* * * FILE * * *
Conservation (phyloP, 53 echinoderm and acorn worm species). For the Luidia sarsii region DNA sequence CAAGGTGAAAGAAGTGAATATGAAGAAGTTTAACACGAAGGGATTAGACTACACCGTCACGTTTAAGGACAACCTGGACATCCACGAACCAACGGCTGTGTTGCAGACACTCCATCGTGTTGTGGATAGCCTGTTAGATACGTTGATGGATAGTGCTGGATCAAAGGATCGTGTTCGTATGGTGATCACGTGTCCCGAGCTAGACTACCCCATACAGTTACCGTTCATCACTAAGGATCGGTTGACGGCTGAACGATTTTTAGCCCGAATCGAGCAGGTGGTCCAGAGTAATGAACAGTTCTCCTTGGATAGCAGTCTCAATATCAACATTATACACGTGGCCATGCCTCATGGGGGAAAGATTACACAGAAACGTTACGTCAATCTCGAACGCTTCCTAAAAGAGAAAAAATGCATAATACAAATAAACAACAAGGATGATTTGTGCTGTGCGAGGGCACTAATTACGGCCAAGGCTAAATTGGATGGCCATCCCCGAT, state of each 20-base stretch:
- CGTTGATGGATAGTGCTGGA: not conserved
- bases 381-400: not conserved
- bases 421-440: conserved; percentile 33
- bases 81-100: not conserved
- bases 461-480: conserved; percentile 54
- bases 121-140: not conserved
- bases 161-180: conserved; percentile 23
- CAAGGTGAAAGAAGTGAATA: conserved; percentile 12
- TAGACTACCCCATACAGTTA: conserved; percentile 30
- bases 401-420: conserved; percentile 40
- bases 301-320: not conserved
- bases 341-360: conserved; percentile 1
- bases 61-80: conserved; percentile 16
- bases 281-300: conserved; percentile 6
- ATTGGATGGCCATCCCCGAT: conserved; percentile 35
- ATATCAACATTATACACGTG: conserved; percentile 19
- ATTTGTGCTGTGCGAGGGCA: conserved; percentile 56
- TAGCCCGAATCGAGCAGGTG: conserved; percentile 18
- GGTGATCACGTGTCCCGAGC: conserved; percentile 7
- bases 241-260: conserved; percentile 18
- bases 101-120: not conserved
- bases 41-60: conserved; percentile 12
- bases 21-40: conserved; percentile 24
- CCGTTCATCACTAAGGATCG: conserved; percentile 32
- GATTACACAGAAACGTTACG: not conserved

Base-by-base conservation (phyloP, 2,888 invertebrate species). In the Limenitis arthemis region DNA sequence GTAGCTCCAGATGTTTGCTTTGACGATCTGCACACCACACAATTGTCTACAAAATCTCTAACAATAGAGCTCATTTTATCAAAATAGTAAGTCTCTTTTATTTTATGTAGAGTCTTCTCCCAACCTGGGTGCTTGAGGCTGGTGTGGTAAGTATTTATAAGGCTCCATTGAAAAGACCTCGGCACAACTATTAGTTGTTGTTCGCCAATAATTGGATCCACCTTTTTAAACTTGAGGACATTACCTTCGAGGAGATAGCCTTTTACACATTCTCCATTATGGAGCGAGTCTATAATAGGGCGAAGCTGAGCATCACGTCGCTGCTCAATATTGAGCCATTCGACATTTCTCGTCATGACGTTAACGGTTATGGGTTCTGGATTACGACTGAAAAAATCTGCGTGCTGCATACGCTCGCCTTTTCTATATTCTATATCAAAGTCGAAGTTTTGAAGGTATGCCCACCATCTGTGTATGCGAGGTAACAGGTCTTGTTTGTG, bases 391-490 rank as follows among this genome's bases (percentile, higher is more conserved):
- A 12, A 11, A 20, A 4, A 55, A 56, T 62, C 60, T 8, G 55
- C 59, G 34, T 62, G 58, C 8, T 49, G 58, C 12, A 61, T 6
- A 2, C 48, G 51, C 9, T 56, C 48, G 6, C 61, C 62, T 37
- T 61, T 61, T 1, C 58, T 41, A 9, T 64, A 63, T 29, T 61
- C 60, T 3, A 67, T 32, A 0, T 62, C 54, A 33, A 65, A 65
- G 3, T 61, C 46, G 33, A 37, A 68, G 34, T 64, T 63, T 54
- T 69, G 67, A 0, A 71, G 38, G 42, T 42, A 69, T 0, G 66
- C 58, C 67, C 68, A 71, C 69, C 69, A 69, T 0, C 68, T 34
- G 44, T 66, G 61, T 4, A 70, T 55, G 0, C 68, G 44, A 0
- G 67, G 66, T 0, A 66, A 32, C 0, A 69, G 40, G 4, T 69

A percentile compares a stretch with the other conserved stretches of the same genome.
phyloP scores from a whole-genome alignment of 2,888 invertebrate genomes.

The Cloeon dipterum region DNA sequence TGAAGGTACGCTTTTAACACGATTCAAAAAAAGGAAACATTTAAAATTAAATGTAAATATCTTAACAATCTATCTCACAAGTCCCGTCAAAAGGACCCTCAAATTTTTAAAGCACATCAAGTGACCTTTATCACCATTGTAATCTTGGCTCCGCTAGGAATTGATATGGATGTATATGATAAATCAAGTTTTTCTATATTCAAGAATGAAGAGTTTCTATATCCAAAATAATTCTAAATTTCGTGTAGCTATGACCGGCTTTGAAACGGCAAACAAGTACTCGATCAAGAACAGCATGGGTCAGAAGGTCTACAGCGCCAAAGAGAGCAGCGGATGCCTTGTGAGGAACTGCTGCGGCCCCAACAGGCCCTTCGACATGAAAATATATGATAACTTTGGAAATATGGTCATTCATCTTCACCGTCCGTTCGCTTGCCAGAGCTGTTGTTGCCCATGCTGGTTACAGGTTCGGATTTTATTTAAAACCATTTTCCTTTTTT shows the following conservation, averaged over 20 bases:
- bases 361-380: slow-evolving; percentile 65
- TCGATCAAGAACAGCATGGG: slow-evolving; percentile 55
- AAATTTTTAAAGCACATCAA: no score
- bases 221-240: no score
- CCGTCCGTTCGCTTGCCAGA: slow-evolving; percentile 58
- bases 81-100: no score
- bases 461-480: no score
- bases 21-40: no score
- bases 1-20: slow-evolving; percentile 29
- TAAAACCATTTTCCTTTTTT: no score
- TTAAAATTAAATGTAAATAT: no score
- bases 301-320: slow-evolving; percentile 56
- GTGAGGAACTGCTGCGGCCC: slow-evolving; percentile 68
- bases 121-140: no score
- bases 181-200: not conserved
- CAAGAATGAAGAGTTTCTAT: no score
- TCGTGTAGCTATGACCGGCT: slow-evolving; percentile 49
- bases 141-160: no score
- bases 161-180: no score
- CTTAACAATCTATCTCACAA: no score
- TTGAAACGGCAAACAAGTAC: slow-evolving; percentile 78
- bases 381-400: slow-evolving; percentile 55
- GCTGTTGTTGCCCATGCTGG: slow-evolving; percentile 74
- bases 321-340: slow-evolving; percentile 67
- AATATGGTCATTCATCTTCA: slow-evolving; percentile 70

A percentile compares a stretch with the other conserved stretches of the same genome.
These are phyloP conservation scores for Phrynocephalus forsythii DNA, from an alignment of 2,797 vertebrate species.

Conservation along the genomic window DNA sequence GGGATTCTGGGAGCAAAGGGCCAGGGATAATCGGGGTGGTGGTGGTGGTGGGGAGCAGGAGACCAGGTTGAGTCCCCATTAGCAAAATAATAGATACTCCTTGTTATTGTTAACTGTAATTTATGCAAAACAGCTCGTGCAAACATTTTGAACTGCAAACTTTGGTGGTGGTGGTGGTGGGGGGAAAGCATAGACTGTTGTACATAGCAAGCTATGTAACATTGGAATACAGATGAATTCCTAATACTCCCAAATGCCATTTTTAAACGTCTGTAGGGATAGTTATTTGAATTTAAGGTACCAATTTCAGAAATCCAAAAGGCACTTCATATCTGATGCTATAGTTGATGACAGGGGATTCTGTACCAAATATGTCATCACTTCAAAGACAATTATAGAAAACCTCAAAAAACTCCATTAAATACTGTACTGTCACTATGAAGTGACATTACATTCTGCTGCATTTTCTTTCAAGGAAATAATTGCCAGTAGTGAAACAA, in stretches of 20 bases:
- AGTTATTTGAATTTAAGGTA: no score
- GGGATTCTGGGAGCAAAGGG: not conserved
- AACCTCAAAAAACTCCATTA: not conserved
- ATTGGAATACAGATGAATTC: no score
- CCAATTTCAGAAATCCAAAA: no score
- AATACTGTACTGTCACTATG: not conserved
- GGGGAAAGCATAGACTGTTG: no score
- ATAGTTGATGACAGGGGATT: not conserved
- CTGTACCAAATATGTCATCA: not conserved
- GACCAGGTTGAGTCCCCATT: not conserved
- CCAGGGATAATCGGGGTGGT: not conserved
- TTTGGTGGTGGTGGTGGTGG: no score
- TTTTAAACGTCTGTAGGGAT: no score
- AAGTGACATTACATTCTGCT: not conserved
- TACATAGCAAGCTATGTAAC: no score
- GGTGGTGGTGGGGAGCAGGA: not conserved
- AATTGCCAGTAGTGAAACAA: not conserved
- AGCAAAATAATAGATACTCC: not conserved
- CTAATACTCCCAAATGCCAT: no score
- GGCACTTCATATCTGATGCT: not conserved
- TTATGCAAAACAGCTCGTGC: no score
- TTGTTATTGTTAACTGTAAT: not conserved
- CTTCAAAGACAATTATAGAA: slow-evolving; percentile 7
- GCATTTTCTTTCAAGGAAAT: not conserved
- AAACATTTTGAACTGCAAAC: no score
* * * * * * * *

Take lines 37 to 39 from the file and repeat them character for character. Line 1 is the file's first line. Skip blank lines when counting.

- G 67, G 66, T 0, A 66, A 32, C 0, A 69, G 40, G 4, T 69

A percentile compares a stretch with the other conserved stretches of the same genome.
phyloP scores from a whole-genome alignment of 2,888 invertebrate genomes.